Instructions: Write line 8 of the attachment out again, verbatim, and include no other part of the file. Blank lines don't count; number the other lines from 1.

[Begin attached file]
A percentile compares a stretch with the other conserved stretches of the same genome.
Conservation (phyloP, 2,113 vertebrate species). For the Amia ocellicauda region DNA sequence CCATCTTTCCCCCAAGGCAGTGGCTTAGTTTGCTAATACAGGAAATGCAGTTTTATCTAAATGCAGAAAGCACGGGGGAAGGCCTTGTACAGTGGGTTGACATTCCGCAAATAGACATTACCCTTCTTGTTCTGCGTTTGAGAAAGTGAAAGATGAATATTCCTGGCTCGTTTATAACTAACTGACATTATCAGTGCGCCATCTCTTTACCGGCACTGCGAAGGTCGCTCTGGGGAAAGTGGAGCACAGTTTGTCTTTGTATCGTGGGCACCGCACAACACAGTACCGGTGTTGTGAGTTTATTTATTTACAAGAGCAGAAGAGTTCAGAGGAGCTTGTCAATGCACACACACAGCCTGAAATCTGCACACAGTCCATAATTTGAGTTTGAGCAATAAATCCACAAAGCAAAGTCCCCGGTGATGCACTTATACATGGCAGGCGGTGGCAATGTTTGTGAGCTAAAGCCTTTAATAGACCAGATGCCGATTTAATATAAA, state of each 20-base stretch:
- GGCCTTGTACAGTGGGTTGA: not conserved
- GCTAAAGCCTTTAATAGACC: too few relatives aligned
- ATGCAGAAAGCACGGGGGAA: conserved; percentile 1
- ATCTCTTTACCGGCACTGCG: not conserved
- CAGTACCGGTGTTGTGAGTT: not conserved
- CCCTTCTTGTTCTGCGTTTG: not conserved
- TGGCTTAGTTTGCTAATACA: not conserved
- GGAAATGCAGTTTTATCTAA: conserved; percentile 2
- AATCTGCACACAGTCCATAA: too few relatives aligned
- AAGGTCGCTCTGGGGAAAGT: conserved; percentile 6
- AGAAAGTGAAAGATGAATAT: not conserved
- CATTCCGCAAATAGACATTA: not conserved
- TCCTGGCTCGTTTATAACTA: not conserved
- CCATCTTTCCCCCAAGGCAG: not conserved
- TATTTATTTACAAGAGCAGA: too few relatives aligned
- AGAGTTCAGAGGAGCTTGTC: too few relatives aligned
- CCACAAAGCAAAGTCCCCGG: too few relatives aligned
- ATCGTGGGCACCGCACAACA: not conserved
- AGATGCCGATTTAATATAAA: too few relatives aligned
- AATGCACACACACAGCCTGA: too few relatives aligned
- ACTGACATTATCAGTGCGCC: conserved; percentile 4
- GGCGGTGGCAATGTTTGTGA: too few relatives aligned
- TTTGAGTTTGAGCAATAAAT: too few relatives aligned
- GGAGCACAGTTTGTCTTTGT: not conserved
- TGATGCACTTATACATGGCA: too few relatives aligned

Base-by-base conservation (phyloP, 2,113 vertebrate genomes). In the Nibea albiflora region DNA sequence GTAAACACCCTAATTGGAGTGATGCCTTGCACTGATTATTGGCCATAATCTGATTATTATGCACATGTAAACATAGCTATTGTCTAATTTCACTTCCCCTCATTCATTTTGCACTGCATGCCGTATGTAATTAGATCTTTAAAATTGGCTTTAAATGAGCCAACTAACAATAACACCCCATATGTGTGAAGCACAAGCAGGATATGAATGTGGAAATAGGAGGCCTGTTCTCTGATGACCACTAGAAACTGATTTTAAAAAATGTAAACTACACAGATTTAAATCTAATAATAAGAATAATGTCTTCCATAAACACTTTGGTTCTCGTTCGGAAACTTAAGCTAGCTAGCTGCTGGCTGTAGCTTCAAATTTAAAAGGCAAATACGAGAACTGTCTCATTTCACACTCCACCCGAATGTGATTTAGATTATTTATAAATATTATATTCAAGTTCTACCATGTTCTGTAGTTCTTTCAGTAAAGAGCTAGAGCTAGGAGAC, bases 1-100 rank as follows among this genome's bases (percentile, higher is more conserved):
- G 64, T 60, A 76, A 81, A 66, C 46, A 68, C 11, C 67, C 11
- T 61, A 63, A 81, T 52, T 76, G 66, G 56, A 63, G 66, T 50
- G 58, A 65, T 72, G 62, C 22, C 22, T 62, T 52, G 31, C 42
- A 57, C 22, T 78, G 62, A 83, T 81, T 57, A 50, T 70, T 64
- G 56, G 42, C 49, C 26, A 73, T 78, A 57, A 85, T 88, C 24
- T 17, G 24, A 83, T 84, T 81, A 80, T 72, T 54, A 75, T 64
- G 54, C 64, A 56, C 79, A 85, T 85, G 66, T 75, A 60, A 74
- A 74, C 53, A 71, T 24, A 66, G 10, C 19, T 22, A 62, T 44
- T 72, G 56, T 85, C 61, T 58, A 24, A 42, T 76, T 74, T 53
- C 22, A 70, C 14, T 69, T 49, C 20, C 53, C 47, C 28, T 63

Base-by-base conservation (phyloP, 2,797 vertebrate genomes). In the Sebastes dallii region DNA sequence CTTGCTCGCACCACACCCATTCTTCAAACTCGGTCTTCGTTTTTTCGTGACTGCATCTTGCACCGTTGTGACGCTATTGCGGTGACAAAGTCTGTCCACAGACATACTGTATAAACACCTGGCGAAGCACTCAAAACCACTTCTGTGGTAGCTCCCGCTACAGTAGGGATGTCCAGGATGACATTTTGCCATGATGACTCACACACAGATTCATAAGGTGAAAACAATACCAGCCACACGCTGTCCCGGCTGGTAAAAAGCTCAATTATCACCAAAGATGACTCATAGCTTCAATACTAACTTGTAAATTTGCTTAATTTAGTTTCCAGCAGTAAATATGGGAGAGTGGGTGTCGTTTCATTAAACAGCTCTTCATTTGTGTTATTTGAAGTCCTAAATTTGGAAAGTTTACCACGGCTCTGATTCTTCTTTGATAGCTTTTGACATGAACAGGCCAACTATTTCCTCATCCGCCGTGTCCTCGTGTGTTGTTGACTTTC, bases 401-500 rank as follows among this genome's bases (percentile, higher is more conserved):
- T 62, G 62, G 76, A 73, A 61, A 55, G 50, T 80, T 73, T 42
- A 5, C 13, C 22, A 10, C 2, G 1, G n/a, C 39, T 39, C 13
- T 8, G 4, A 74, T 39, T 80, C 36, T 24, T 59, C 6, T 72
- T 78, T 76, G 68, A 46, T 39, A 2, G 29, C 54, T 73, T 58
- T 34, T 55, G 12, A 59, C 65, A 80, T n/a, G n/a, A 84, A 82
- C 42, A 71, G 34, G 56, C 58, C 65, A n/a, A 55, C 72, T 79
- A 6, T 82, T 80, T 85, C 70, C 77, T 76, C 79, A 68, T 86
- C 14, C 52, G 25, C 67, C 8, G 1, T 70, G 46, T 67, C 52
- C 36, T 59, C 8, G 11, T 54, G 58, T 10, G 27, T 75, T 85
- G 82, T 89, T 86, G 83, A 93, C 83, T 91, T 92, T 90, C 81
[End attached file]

- CCCTTCTTGTTCTGCGTTTG: not conserved